• edema: Swelling caused by too much fluid in the body.

  • erectile: Capable of filling with blood under pressure, swelling and becoming stiff.

  • erection: Enlargement and hardening of the penis caused by increased blood flow into the penis and decreased blood flow out of it as a result of sexual excitement.

  • erection: Enlargement and hardening of the penis caused by increased blood flow into the penis and decreased blood flow out of it as a result of sexual excitement.

  • fertility: The ability to conceive and have children.

  • gonad: The organ that forms the reproductive cells. In females, this is the ovary. In males, it is the testicles.

  • hematocrit: A measure that tells how many red blood cells are present in a blood sample. Low hematocrit suggests anemia or massive blood loss.

  • high blood pressure: Medical term is hypertension.

  • hyperplasia: Excessive growth of normal cells of an organ.

  • ions: Electrically charged atoms.

  • IV: Also referred to as intravenous. Existing or occurring inside a vein.

  • kidney: One of two bean-shaped organs that filter wastes from the blood and discharge these waste products in urine. The kidneys are located on either side at the level of the 12th ribs toward the back. The kidneys send urine to the bladder through tubes called ureters.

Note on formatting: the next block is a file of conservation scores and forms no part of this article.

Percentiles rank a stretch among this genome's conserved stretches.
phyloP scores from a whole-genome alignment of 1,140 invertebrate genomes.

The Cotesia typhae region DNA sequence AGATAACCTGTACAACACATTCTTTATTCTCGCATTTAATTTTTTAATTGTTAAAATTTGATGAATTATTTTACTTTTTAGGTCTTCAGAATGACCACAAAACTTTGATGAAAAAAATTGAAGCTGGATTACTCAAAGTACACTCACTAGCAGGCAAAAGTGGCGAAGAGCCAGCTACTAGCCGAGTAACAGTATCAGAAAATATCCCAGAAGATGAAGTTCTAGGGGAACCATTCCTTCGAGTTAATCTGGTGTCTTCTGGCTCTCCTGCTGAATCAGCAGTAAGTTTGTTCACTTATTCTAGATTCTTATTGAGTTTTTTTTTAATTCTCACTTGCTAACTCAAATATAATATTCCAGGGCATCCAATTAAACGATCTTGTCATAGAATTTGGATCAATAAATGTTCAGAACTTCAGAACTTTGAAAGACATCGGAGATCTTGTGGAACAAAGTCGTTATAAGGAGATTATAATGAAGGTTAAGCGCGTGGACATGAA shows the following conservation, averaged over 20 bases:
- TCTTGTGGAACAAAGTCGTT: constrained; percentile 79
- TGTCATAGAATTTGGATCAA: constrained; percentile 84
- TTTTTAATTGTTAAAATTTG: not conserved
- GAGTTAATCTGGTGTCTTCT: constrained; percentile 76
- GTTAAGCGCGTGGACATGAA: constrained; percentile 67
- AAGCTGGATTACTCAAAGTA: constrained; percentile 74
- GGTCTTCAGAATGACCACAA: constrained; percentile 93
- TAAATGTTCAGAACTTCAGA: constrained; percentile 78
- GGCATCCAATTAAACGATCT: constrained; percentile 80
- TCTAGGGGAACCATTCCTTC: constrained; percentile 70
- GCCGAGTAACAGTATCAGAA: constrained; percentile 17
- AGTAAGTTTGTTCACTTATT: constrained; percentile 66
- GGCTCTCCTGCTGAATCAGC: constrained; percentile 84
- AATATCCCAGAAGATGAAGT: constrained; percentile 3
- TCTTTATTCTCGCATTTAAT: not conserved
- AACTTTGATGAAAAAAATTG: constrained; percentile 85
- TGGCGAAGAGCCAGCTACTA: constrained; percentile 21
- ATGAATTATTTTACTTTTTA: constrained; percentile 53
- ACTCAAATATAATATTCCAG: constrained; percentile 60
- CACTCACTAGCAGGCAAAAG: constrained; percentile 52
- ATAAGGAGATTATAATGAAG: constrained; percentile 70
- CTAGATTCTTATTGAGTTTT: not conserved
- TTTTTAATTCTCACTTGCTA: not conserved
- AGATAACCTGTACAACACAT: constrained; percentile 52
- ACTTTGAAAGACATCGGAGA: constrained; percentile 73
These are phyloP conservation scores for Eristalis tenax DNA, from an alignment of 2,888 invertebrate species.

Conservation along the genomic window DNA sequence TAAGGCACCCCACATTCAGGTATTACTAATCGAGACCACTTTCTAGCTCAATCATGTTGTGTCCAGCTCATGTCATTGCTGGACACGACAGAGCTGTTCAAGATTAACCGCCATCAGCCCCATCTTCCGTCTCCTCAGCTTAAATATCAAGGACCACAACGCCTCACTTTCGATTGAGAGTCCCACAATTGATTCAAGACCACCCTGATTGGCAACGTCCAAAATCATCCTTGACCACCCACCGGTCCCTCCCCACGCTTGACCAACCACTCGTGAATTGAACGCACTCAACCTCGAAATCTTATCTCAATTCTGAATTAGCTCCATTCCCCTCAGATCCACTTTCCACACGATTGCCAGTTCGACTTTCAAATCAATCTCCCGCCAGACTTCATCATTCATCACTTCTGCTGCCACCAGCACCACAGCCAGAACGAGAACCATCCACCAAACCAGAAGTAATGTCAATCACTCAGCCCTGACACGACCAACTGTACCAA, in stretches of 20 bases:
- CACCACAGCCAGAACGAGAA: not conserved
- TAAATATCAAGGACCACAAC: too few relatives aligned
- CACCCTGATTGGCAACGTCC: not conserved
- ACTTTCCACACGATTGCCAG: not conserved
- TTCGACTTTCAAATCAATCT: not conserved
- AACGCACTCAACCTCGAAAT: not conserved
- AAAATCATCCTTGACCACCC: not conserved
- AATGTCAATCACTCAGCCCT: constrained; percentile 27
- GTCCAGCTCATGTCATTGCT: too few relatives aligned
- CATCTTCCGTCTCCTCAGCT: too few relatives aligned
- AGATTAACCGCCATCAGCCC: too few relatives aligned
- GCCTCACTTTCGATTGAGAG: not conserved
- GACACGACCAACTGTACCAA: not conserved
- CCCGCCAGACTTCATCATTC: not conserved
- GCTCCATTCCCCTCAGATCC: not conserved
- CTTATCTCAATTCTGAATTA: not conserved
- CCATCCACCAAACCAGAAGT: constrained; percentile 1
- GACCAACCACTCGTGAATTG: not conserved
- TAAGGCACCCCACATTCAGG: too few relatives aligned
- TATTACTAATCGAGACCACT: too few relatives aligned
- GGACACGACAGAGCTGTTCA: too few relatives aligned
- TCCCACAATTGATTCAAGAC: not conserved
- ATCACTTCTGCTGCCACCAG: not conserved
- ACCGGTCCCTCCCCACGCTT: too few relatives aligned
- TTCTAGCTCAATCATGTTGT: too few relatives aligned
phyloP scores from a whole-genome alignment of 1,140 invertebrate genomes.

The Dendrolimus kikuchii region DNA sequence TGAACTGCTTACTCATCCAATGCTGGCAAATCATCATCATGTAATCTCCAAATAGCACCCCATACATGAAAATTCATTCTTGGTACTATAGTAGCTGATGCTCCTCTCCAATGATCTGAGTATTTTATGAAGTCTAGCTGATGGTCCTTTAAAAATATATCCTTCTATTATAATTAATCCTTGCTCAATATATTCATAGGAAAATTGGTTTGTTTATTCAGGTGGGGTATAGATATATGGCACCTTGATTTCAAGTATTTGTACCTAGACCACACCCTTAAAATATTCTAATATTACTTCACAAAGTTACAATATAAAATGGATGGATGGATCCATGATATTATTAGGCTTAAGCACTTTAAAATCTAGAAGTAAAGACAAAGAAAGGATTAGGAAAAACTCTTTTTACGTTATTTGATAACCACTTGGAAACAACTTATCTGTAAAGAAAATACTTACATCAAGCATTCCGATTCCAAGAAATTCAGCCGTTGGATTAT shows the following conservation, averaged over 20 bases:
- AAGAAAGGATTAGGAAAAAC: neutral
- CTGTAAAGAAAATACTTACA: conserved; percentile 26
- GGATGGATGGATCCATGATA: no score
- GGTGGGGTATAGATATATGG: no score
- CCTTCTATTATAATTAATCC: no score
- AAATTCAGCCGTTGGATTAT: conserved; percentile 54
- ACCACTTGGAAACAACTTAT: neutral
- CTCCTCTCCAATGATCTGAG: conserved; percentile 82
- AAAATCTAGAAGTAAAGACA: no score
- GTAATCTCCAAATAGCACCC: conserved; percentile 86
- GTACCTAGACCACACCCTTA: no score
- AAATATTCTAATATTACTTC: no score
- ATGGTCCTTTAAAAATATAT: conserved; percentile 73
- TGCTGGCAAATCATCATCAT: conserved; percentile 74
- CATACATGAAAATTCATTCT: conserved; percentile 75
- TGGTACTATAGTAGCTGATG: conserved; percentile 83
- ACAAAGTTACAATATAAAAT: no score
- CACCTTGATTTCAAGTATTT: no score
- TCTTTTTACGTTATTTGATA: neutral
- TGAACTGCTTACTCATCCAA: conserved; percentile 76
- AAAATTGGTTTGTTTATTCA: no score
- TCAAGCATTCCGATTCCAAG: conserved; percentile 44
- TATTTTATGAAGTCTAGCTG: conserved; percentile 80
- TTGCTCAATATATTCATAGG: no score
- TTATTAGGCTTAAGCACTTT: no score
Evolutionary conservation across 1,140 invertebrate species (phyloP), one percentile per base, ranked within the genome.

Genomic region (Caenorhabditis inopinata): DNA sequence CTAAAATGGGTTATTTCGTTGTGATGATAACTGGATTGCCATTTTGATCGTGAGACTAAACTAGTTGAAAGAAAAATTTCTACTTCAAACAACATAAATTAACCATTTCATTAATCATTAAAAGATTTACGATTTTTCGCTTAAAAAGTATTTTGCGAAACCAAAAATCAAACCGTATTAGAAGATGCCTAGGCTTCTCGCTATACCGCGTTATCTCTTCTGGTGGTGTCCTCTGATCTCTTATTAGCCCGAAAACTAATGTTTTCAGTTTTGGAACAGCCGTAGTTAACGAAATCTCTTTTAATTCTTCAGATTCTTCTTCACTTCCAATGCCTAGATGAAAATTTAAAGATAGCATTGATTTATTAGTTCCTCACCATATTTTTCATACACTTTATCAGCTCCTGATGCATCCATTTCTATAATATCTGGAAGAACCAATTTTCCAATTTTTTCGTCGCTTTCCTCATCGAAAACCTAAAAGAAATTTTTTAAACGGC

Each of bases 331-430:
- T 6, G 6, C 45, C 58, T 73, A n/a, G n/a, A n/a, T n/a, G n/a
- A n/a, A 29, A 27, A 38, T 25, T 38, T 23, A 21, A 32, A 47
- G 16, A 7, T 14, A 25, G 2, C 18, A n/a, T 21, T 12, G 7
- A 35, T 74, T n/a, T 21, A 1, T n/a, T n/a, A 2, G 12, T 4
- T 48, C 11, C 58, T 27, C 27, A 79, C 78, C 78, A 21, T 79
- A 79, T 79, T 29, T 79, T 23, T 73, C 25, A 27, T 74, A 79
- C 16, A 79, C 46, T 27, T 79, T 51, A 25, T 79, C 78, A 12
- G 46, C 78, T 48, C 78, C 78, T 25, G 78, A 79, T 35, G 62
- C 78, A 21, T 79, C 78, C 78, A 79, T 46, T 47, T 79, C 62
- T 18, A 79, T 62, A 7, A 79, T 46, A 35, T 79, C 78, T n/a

• libido: Sexual desire.

  • liver: A large, vital organ that secretes bile, stores and filters blood, and takes part in many metabolic functions, for example, the conversion of sugars into glycogen. The liver is reddish-brown, multilobed, and in humans is located in the upper right part of the abdominal cavity.

  • placebo: Drug with no active ingredients.

  • prostate: A walnut-shaped gland in men that surrounds the urethra at the neck of the bladder. The prostate supplies fluid that goes into semen.

  • prostatic: Pertaining to the prostate.

  • PSA: Also referred to as prostate-specific antigen. A protein made only by the prostate gland. High levels of PSA in the blood may be a sign of prostate cancer.

  • retention: In ability to empty urine from the bladder, which can be caused by atonic bladder or obstruction of the urethra.

  • serum: Clear, watery body fluid.

  • symptomatic: Having to do with a symptom or symptoms that arise from and accompany a particular disease or disorder and serves as an indication of it.

  • testosterone: Male hormone responsible for sexual desire and for regulating a number of body functions.

  • urinary: Relating to urine.

  • urology: Branch of medicine concerned with the urinary tract in males and females and with the genital tract and reproductive system of males.

Low Testosterone Anatomical Drawings

click images for a larger view